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Sunday - May 02, 2010

From: Austin, TX
Region: Southwest
Topic: Compost and Mulch, Planting, Soils, Trees
Title: Use of fresh clippings from tree trimmers for mulch in Austin
Answered by: Barbara Medford

QUESTION:

Hi, The tree trimmers are in my neighborhood (east central Austin) to clear the power lines and said I can have a load of free mulch. I am wondering if there is any harm in using the fresh mulch from our neighborhood trees in my flower beds and around our native trees. In particular, how likely is it that something in the mulch could harm my plants or big pecan trees (should I be worried about diseases or harmful/invasive seeds)? Also, we have been organic since we moved here 2 yrs ago -should I worry that local trees might have been sprayed with something nasty this spring that would end up in the mulch? Thanks!

ANSWER:

We once had a sweetgum stump ground out of a flower bed in our garden, and the plants, including roses, planted there after that were profuse and vigorous. The soil was soft and loose, and had all that good organic matter in it. On the other hand, this was our own tree, on our own property, and we watched the grinding being done. We knew about herbicide use (we didn't use it), diseases (there weren't any in the old tree) and had only cut it down because of the invasive roots of Liquidambar styraciflua (sweetgum). So, while we had a good experience, your points about the condition of the clippings are well taken.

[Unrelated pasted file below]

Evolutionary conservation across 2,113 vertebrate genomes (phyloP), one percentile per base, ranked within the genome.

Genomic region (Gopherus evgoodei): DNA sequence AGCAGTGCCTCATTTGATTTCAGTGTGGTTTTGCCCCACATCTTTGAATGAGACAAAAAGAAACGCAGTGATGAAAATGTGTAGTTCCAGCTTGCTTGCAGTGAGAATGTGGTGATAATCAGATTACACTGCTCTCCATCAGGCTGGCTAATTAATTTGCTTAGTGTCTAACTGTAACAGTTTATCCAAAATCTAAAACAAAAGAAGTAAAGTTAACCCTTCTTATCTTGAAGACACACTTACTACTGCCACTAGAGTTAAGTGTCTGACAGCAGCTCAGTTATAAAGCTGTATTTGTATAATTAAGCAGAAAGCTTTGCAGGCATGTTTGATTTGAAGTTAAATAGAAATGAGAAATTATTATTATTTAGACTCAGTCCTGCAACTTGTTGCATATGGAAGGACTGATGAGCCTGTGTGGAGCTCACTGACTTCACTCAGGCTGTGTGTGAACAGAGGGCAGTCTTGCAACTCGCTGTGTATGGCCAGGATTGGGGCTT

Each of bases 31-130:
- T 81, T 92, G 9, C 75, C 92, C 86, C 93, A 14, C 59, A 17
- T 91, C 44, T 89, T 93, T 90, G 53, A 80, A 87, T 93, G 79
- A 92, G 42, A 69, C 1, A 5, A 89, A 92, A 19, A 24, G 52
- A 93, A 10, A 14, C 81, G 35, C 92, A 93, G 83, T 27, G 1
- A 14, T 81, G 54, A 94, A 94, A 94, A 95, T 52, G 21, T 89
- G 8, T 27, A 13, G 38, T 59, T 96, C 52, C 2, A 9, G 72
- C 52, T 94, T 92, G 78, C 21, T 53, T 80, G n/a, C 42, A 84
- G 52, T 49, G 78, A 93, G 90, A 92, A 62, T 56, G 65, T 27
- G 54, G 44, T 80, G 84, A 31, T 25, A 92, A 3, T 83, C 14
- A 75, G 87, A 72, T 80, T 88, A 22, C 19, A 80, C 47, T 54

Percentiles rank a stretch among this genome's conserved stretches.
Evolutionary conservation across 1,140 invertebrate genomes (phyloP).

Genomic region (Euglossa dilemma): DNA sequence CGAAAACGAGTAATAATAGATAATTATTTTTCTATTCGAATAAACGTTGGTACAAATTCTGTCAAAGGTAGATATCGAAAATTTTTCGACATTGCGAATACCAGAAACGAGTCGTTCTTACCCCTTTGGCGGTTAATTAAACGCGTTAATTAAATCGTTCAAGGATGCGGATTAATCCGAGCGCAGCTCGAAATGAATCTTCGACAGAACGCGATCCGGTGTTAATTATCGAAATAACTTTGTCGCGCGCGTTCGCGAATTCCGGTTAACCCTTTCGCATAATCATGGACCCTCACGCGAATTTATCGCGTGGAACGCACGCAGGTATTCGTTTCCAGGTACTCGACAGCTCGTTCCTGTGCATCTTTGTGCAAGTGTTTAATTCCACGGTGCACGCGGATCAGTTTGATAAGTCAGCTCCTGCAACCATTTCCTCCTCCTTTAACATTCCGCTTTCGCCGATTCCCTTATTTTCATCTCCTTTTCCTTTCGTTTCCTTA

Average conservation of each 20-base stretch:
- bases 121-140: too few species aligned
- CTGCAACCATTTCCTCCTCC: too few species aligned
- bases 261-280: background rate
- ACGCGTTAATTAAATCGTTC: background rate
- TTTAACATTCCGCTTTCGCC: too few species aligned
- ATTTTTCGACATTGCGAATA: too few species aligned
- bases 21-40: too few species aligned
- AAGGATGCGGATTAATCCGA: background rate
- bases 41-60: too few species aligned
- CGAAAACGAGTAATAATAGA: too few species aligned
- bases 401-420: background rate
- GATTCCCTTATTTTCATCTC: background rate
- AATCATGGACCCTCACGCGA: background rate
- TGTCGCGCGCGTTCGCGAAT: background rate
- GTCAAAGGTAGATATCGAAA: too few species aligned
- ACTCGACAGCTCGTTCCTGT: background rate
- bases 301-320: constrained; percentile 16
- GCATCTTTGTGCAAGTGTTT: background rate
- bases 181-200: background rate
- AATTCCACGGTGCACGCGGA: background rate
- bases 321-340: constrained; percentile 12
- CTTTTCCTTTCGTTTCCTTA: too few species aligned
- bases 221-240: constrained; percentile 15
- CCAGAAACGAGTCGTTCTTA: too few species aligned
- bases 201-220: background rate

Our preference would be to compost the whole stack of stuff, adding nitrogen in the form of manure, cottonseed meal, or fresh green material. That would be a big project, taking a lot of space, and probably about two years, but it would remove most of the objections having to do with pesticides or diseases, as a hot enough compost pile will take care of about anything. However, you might be able to compost it in place, as it were, as long as you were conscious that the decomposition of the wood chip material would be taking away nutrients from the soil itself. Adding nitrogen-rich material to the top layer as the lower layer decomposed away would probably alleviate that. Whether something that coarsely ground would be acceptable in flower beds, we couldn't say, but you certainly couldn't put it on when you were expecting seedlings to come up, or plants that were cut back in the Fall to re-emerge, they would be smothered. 

Read this article from North Carolina University Mulching Trees and Shrubs, from which we extracted this paragraph:

"Properly composted wood chips can be used as a long lasting mulch that weathers to a silver-gray color. Unfortunately, most wood chip material is sold as a fresh material rather than as a composted or aged material. The chips decompose slowly, but as they decompose, microoorganisms use nutrients from the soil that might otherwise be available for plant growth."

 

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